They say good things come in small packages. I am certainly enjoying the small this week. I am staying in a narrow terraced cottage, set back from the high street in the middle of Tenterden. Most of my time however is being spent in the tiny garden at the back of the property, beneath traditional Kentish white-weatherboarding, and outside the kitchen door. I am planning to visit the famous, awe-inspiring gardens of Great Dixter and Sissinghurst later this week, and I know I’ll be blown away by these grand horticultural wonders. This little courtyard of a garden however, I’d reckon could rival any of them, not in stature or prowess, but in the fact that for my needs of the moment, and in regards to the qualities I look for from a garden space – peace, beauty of texture and form, connection – it’s just right.
Approximately 4mx4m – I can’t quite touch the walls on either side with my arms outstretched, but you’d have to go out onto the tree-lined street to pace up and down for a good think. Brick walls, aged with encrusting lichen, radiate the heat of the sun and block its glare at different parts of the day. Plants fill the space; grown in pots, wedged in corners, climbing up makeshift trellis. A huge ball of lavender is in bloom, a variegated maple-leaved acer is a surprisingly large tree in so tiny a space, adding height and dappled light. Below the tree is a clump of parsley that has bolted and gone to seed, and I rather like it.
My eyes are irresistibly drawn upward to the patch of blue above the garden. I’d imagine it to be a square lid, echoing the footprint of the garden below, but it is not so. Instead the canvas is a polygram; I try to count its numerous sides and angles. First it runs along the top of the wall. Then changes direction and shoots up the side of the house before zigzagging along the roofline – two triangles like mountains I’d draw on childhood pictures. Then it wiggles around the fringe of climbing honeysuckle and the acer (whose top-most leaves catch the last shinings of sun before it drops into the vanishing point of the street), and finally scoots along the top of the containers that perch on the shed roof, meeting itself on top of the gate.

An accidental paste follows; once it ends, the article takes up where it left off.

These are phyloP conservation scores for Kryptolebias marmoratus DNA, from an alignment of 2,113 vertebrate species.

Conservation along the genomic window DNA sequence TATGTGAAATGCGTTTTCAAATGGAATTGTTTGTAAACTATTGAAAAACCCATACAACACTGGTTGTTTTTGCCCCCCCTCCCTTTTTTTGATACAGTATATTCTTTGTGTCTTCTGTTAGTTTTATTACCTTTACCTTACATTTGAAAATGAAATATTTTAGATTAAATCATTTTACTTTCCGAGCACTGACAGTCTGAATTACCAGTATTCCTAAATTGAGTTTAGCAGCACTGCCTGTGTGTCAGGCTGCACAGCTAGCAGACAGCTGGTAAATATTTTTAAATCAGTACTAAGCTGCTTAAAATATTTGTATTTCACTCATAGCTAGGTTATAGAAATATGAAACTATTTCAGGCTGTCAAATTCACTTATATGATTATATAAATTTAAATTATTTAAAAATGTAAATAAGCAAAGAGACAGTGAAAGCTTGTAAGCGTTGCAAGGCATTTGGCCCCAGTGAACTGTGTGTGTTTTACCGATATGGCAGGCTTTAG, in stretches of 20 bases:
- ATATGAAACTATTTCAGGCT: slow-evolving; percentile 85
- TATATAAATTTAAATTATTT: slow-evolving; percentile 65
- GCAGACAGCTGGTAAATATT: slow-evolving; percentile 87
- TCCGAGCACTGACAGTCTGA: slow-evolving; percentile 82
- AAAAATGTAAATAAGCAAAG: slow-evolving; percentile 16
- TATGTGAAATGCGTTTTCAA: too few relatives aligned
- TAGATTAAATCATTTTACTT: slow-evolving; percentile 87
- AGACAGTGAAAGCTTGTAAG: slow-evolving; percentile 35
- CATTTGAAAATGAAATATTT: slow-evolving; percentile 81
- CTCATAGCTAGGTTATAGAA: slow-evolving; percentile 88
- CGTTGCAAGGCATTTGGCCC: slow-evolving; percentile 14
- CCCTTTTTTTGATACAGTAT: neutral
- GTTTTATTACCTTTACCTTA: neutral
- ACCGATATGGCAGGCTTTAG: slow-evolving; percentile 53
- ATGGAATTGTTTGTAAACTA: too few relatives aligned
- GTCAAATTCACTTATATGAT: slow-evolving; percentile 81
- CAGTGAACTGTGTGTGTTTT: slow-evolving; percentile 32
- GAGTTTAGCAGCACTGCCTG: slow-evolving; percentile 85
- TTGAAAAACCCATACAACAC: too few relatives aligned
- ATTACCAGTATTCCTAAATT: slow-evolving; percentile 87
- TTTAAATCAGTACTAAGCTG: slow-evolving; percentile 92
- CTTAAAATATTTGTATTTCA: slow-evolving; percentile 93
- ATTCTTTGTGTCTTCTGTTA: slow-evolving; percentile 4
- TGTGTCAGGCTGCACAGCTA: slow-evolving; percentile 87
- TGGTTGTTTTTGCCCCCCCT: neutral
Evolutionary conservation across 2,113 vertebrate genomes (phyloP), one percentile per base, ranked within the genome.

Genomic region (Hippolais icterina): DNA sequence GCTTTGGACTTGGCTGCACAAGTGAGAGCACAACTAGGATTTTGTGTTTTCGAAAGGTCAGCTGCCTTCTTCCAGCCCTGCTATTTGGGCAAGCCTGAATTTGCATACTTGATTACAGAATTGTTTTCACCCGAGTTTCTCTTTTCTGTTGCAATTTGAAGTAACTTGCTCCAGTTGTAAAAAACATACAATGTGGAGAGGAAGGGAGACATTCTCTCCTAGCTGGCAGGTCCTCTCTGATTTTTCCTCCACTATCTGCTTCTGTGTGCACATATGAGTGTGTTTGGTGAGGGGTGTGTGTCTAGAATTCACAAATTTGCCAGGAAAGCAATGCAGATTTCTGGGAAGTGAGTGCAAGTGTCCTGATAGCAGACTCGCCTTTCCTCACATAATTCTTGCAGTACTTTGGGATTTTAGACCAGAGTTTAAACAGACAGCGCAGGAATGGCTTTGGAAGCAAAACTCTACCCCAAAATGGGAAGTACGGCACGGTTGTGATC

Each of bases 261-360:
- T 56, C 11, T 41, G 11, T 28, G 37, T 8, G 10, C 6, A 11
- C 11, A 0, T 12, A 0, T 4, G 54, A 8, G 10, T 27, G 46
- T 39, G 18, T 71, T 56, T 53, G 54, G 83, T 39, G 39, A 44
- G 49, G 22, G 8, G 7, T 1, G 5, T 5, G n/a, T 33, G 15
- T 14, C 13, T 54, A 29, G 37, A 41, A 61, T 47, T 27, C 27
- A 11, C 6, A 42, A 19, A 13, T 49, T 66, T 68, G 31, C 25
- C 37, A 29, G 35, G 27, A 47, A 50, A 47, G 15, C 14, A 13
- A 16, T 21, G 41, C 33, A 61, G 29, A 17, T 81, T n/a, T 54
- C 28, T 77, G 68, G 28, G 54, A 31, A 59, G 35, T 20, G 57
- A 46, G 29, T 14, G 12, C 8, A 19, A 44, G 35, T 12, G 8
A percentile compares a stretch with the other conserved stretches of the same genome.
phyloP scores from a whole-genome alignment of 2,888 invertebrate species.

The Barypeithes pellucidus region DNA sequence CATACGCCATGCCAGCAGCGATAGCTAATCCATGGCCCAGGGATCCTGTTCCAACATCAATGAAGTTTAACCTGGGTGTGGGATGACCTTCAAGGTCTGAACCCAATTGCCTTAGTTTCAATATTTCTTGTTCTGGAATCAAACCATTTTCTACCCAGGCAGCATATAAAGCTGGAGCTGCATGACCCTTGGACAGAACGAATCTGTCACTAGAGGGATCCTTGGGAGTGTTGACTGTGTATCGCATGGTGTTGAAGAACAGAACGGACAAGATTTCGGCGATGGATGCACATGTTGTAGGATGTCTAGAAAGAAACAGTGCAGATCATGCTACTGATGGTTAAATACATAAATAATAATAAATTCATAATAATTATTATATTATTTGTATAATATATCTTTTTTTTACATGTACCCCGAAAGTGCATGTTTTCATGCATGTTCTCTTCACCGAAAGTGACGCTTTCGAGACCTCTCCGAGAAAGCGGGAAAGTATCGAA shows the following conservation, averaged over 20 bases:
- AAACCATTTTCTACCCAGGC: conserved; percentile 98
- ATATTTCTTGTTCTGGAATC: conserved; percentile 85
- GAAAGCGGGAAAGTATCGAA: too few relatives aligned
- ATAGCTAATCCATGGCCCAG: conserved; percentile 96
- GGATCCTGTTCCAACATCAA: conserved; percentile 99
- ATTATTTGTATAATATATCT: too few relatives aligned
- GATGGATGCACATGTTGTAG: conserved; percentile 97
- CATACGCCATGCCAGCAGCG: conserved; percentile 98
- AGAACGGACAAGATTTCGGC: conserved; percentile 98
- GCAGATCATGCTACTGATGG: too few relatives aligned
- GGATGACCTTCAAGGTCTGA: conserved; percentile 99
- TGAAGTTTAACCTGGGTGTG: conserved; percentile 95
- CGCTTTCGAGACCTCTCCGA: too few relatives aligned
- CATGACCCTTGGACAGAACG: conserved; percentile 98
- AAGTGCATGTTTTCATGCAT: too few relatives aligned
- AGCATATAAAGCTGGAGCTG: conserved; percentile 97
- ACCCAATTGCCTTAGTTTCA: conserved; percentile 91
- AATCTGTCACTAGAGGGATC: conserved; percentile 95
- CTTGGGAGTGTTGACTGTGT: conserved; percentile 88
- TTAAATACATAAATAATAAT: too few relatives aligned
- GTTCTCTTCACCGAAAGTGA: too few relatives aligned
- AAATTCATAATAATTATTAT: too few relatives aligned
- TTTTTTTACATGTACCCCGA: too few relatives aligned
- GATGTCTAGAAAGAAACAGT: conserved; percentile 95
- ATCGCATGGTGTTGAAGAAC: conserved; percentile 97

Despite the joys of colour, texture and pattern within the garden, it is the influences that reach in from the world beyond that add the magic and life that makes this secure, enclosed space feel alive, connected and special. It’s the wind that skips over the wall to tousle the leaves of the tree. It’s the honeybees that come to the lavender blooms, back and forth with precious pollen loads to their nest under the gutter-eaves of the end of terrace down the street. The swifts that slice open the sky to slide in on the wing of a screech, seen for a segment then flicked out of sight. The starling gangs that flock up from behind the wall, first sound then physical form, to gather on the tv aerials that interrupt the sky’s progress. But isn’t that true of life? Much of our joy and inspiration comes from outside; whether we go out to seek it and bring it home, or sit in the back garden and wait for it; we have to be open and extend our senses beyond the four walls of our own space.
This weekend I have been soaking up inspiration, empowerment, and wonder, at the Wealden Literary Festival. More on that in a later blog post probably, and in the meantime there’s plenty on my Instagram feed.